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Purcell Dido NBD0140V
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Henry PURCELL (1659-1695)
Dido and Aeneas, Opera in a prologue and three acts
Dido - Malena Ernman
Aeneas - Christopher Maltman
Belinda - Judith Van Wanroij
Sorceress - Hilary Summers
Second Woman - Lina Markeby
First Witch - Celine Ricci
Second Witch - Ana Quintans
Spirit - Marc Mauillon
Sailor - Damian Whiteley
Prologue - Fiona Shaw
Les Arts Florissants/William Christie (harpsichord and organ)
Stage Director - Deborah Warner; Sets and Costumes - Chloe Obolensky; Lighting - Jean Kalman; Film Director – François Roussillon
rec. 7 & 9 December 2008 at the Opéra Comique, Paris
Picture HD 16:9; Sound PCM Stereo and DTS Master Audio 5.1. Region A, B, C. Sung in English; Subtitles English, French, German, Italian, Japanese, Korean. Reviewed in surround sound.
NAXOS NBD0140V Blu-ray [66 mins]

Deborah Warner’s production of Dido and Aeneas has taken a long time to reach us. It was filmed in December 2008 at the Opéra Comique in Paris, and the production was much admired when it was new. It has by and large been worth the wait. Chloe Obolensky’s single set is effective, a rear wall suggesting an imposing façade, perhaps of Purcell’s own period, with a shiny bead curtain, with links of chain, before it. The height of the stage is deployed well, as when sailors descend from the flies to prepare Aeneas’s ship for departure.

Costumes are period (Purcell’s period, not that of ancient Carthage) for the main characters, with contemporary street clothes for most others. Dido has a most regal elaborate robe, in yellow and pale gold. The sorceress and her witches wear black of course. It is effectively, sometimes dramatically, lit by Jean Kalman and intelligently filmed by François Roussillon, with only a few of those close-ups which show what facial contortions can be needed in operatic singing.

An interesting extra, or extras, is a group of young girls in modern school uniforms. This is a reference, presumably, to the fact that the opera was first performed for a girl’s school. They are seen in their locker room before curtain up, and are a lively presence at times, charming in the act one triumphing dance and the act three sailors’ dance, but scream and flee whenever the Sorceress appears. That is just as well, as the direction of the witches is restricted to the familiar tropes of pantomime villains (clawed hands etc.). Hilary Summers’s Sorceress is a bit over the top in this respect. On entry she has red headgear with devil’s horns, in case the fleeing children were insufficient to tell us this is a sorceress. Summers sings her part well though.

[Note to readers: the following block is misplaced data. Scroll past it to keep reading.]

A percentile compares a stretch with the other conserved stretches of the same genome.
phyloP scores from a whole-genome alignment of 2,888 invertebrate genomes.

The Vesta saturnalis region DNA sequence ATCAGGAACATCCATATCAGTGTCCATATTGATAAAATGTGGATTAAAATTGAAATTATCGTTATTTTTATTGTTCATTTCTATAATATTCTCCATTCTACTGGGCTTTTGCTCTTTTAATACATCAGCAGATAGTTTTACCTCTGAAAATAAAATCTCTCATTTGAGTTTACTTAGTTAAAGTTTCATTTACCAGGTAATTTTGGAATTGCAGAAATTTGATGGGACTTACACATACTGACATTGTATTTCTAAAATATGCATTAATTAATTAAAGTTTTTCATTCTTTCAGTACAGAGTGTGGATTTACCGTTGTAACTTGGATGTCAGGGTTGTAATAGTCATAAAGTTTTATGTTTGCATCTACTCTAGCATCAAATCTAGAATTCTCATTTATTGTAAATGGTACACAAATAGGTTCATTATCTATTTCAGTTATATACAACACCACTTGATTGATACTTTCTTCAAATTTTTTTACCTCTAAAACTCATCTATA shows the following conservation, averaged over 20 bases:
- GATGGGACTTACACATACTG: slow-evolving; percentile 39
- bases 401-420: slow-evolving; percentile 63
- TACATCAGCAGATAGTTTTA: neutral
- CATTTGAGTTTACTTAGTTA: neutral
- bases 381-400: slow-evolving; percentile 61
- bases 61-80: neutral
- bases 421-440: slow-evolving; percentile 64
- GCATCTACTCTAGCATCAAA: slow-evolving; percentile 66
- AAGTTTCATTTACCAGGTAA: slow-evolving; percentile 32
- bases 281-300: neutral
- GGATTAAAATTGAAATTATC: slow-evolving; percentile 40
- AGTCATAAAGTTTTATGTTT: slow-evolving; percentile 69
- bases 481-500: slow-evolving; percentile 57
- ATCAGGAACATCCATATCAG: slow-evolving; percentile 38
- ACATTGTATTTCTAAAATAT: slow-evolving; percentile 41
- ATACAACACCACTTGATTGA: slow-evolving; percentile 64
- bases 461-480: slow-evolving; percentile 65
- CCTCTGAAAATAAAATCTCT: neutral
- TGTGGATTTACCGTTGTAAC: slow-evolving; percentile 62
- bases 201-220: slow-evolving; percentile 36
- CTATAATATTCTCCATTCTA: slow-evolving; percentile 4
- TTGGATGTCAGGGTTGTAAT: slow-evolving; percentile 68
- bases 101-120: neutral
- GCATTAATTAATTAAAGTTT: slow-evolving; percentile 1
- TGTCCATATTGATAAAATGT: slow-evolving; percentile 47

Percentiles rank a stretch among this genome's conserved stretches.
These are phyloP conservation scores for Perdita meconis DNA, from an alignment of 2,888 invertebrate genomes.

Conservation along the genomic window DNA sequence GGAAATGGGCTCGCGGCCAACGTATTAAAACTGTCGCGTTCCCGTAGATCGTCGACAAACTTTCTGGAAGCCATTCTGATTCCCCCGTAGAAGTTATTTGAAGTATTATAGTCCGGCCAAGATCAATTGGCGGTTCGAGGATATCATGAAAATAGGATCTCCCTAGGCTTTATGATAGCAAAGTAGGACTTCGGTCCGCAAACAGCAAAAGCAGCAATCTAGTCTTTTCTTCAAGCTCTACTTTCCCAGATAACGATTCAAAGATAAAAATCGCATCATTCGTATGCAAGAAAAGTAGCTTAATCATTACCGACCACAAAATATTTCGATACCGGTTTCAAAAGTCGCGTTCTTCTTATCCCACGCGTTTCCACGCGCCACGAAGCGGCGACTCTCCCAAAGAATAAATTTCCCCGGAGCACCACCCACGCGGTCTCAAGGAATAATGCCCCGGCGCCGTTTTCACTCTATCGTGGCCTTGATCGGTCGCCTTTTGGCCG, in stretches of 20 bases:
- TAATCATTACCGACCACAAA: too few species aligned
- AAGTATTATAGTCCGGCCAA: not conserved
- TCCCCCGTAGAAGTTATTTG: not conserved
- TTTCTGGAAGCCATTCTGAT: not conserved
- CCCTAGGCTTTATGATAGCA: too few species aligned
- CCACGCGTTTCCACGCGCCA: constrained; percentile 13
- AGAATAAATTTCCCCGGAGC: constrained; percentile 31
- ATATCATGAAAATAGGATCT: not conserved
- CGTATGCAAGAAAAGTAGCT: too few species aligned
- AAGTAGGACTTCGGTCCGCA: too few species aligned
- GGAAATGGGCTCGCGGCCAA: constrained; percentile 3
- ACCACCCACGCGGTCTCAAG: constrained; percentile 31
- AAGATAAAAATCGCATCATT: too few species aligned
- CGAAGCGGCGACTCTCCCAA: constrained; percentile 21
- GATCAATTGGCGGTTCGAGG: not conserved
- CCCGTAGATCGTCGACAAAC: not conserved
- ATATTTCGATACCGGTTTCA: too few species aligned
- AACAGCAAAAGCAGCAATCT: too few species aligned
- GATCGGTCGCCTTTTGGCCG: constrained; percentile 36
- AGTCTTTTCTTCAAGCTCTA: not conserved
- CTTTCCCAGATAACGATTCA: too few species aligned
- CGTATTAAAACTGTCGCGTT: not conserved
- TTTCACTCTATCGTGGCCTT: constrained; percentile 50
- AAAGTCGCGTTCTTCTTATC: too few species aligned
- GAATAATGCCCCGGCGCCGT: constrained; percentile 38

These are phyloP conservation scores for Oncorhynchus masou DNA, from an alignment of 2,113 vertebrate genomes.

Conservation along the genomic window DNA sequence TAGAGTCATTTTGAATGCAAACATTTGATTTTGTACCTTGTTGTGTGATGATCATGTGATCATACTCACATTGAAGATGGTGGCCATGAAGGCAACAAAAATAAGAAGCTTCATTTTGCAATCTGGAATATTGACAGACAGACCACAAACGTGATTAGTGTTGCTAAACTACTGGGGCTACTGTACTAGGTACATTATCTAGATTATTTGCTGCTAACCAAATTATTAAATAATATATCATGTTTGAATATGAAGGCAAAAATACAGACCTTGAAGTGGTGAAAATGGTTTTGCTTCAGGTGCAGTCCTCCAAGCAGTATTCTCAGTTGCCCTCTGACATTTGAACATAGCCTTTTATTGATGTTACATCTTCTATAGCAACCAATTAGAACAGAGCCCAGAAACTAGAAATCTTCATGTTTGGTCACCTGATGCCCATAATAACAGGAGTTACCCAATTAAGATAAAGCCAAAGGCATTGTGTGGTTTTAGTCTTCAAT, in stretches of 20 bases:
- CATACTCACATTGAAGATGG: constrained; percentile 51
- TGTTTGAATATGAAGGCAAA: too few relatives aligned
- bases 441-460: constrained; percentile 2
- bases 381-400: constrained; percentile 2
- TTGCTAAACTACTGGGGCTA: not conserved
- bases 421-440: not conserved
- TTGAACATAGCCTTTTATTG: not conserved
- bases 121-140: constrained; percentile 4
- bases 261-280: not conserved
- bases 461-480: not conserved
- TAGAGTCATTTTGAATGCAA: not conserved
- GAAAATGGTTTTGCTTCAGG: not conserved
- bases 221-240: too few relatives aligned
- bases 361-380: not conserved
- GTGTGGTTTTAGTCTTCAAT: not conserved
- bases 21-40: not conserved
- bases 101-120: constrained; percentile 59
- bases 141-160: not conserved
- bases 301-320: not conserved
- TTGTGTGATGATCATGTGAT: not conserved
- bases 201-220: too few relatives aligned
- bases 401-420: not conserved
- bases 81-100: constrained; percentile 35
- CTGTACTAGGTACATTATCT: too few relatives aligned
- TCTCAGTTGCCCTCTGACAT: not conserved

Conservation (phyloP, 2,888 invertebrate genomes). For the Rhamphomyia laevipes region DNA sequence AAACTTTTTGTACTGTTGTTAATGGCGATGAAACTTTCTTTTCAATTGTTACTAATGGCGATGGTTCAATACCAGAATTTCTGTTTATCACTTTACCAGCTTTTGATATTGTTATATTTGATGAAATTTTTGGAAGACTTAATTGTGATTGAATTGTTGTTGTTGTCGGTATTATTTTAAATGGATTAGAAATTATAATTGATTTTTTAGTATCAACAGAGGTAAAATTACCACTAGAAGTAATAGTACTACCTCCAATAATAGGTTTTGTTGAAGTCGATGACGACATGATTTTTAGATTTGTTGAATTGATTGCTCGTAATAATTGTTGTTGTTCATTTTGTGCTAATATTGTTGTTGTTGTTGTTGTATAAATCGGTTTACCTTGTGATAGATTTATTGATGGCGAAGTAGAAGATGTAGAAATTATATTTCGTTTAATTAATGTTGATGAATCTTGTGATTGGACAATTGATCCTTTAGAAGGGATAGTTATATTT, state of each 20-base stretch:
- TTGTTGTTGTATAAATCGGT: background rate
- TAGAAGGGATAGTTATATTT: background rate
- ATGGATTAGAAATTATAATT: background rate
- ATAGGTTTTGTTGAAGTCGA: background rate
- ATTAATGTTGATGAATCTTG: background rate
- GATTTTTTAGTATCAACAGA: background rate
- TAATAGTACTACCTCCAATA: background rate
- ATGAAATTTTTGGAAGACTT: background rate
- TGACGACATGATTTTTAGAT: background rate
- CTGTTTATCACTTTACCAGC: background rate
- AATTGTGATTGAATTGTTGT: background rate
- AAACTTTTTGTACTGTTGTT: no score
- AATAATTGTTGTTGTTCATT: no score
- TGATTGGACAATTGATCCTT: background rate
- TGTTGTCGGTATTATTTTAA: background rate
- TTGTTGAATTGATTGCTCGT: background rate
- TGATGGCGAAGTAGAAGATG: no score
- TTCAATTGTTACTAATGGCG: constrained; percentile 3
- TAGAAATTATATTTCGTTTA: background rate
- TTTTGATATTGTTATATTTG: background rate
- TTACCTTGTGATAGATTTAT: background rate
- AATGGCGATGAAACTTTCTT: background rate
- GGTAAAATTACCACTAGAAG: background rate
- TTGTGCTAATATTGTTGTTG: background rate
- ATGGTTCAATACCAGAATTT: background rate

Indeed the musical side of things is a real strength here. Christopher’s Maltman’s Aeneas is firm of voice, although his character is not so firm of purpose and the baritone does not try to make him more sympathetic than the tale justifies. He gets this just right in his stage manner, and sings as well as anyone has in the role I think.

Dido is Swedish mezzo-soprano Malena Ernman, who a year after this film was made was singing in the final of the Eurovision Song Contest, though her daughter Greta Thunberg was still unknown to the world. Ernman is excellent in this moving role, which is so central to the success of any production. From her first confession to Belinda that she is “pressed with torment” through to her “When I am laid in earth” and poignant cries of “Remember me” she combines pathos with queenly dignity, except in her rage at Aeneas’s announcement of his departure. The whole scene of Dido’s lament can rarely have been staged, directed and sung so well live.

The other roles are all well taken, the Belinda of Judith van Wanroij being especially attractive vocally and in stage deportment. The choral work is good, the fine instrumentalists of Les Arts Florissants make an appealing period sound, and the direction of William Christie has his customary authority in such repertoire. Warner’s direction is sure-footed and unfussy, and the stage business she invents to go with the dance music moments is always plausible.

Unusually she keeps the idea of a Prologue, although not Nahum Tate’s text for which Purcell’s music is lost. Instead she has actress Fiona Shaw recite (and perform) three poems by Ted Hughes, T.S.Eliot and W.B.Yeats. Each has some resonance with Dido’s tragedy such as the last line of the Yeats; “Tread softly because you tread on my dreams.” This Prologue plays for just under seven minutes, and the very full tracking of the whole disc allows it easily to be curtailed (there is track for each poem) or omitted. There are no extras, although interviews with Christie and Warner would have been very welcome, especially on such a short disc. The Blu-ray picture and 5.1 surround sound are both very good

The Royal Opera’s film of Dido and Aeneas, with Sarah Connolly’s Dido and Lucy Crowe’s Belinda both superb, has Hogwood conducting the Orchestra of the Age of Enlightenment, and uses dancers from The Royal Ballet. That Opus Arte Blu-ray and DVD is also worth considering still (it was filmed the year after this version from Les Arts Florissants). But ultimately I found the intimate scale and staging of this Naxos account more interesting and Ernman’s performance even more moving, so this is certainly my recommended version now.

Roy Westbrook

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